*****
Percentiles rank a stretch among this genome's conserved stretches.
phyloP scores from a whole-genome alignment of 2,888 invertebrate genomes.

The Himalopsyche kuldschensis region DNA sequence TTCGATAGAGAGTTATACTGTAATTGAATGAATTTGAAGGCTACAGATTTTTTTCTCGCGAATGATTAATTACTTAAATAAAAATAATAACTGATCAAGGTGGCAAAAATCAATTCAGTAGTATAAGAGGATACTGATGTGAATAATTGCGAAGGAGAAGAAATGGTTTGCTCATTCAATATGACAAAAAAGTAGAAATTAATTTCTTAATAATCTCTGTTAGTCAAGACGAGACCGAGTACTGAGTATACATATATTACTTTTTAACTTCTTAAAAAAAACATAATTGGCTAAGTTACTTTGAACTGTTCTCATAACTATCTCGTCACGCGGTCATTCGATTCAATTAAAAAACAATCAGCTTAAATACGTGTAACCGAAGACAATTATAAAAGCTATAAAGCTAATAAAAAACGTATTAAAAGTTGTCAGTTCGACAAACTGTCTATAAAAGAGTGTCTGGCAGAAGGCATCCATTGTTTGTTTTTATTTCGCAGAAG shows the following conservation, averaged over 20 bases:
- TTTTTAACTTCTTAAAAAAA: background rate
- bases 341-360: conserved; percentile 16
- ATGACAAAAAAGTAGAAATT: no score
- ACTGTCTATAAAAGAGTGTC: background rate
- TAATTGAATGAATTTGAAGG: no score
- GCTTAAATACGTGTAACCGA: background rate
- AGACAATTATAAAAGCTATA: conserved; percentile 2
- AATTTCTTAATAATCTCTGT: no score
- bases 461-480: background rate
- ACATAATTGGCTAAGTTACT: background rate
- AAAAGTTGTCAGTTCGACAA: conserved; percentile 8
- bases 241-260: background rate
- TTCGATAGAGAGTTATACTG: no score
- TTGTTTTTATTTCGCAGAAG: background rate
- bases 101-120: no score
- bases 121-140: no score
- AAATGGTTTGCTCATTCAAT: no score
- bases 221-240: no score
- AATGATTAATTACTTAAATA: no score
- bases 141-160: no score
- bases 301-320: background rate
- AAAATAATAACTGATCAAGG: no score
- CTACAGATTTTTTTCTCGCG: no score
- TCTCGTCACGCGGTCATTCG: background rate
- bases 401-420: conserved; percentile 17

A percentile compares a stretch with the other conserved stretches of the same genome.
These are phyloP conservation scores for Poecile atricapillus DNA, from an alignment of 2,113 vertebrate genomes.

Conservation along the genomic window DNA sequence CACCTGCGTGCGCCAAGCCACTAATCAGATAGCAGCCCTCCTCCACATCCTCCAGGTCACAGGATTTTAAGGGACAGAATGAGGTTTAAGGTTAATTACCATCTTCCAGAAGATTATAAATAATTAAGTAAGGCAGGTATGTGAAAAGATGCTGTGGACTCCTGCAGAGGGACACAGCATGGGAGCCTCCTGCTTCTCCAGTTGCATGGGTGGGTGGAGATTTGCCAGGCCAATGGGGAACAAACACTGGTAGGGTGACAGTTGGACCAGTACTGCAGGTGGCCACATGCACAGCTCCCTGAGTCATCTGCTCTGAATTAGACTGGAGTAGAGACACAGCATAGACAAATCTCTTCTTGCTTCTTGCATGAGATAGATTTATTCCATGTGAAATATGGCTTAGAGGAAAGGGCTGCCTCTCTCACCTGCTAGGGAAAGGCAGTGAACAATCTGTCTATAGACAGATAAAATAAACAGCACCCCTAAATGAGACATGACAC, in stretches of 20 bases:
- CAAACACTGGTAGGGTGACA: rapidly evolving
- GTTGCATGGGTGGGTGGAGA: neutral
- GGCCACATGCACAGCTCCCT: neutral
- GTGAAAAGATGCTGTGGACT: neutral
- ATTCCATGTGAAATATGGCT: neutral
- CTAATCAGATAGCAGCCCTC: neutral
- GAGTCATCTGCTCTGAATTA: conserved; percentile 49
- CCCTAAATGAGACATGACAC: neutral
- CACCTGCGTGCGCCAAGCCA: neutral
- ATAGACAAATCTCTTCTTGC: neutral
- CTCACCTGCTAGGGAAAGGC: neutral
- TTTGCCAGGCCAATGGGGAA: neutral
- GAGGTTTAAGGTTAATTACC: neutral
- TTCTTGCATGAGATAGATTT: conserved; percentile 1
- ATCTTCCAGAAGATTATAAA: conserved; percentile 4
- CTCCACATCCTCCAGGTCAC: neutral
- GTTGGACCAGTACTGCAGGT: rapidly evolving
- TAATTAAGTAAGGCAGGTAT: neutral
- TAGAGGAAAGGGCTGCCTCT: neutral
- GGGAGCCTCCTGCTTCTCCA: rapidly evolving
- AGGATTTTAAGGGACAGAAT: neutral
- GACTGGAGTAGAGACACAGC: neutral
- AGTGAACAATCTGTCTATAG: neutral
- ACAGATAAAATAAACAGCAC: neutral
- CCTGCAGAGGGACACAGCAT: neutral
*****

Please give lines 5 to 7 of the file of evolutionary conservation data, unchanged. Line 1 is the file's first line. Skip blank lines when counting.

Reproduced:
- bases 341-360: conserved; percentile 16
- ATGACAAAAAAGTAGAAATT: no score
- ACTGTCTATAAAAGAGTGTC: background rate